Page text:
While at DevConnections/OpenForce, I had some great conversations with various people on the topic of ASP.NET MVC. While many expressed their excitement about the framework and asked when they could see the bits (soon, I promise), there were several who had mixed feelings about it. I relish these conversations because it helps highlight the areas in which we need to put more work in and helps me become a better communicator about it.
One thing I’ve noticed is that most of my conversations focused too much on the MVC part of the equation. Dino Esposito (who I met very briefly), wrote an insightful post pointing out that it isn’t the MVC part of the framework that is most compelling:
So what’s IMHO the main aspect of the MVC framework? It uses a REST-like approach to ASP.NET Web development. It implements each request to the Web server as an HTTP call to something that can be logically described as a “remote service endpoint”. The target URL contains all that is needed to identify the controller that will process the request up to generating the response–whatever response format you need. I see more REST than MVC in this model. And, more importantly, REST is a more appropriate pattern to describe what pages created with the MVC framework actually do.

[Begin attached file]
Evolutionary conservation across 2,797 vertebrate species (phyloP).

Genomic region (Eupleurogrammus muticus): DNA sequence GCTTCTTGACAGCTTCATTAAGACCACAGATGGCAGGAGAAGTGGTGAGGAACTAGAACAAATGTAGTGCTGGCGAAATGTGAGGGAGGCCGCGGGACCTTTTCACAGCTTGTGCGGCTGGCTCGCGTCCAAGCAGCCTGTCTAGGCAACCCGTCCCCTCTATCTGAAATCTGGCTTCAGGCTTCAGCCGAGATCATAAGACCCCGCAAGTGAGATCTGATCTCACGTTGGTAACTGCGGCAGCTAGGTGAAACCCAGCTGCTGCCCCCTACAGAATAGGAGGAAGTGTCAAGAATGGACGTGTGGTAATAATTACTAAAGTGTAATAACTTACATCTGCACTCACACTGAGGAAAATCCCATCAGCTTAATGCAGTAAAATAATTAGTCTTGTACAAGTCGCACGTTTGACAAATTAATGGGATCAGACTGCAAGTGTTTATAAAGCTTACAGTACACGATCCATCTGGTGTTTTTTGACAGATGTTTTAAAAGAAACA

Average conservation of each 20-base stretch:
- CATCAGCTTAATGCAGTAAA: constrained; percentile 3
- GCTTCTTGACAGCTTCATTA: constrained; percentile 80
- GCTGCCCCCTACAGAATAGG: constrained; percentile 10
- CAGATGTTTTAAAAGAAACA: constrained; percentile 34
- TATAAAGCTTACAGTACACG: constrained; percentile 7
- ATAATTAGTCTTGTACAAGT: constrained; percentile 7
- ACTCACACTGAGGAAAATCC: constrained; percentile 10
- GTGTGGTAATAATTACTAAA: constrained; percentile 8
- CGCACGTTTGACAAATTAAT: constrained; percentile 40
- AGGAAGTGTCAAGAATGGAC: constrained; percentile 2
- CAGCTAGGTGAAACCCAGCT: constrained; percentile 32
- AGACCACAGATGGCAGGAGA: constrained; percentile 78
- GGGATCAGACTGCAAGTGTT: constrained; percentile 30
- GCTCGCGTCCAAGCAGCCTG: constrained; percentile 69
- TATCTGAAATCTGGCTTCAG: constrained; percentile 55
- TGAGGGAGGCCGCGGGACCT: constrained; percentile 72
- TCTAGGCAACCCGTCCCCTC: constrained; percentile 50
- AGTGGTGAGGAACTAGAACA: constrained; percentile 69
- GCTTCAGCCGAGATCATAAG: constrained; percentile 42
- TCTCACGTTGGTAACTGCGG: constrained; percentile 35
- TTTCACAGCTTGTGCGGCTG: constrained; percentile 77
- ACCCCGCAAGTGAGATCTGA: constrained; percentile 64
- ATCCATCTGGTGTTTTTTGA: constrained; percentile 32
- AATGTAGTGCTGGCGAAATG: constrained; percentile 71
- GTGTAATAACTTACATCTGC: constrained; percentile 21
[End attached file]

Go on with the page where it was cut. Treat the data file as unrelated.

In describing the framework, I’ve tended to focus on the MVC part of it and the benefits in separation of concerns and testability. However, others have pointed out that by keeping the UI thin, a good developer could do all these things without MVC. So what’s the benefit of the MVC framework?
I agree, yet I still think that MVC provides even greater support for Test Driven Development than before both in substance and in style, so even in that regard, there’s a benefit. I need to elaborate on this point, but I’ll save that for another time.
But MVC is not the only benefit of the MVC framework. I think the REST-like nature is a big selling point. Naturally, the next question is, well why should I care about that?
Fair question. Many developers won’t care and perhaps shouldn’t. In those cases, this framework might not be a good fit. Some developers do care and desire a more REST-like approach. In this case, I think the MVC framework will be a good fit.
This is not a satisfying answer, I know. In a future post, I hope to answer that question better. In what situations should developers care about REST and in which situations, should they not? For now, I really should get some sleep. Over and out.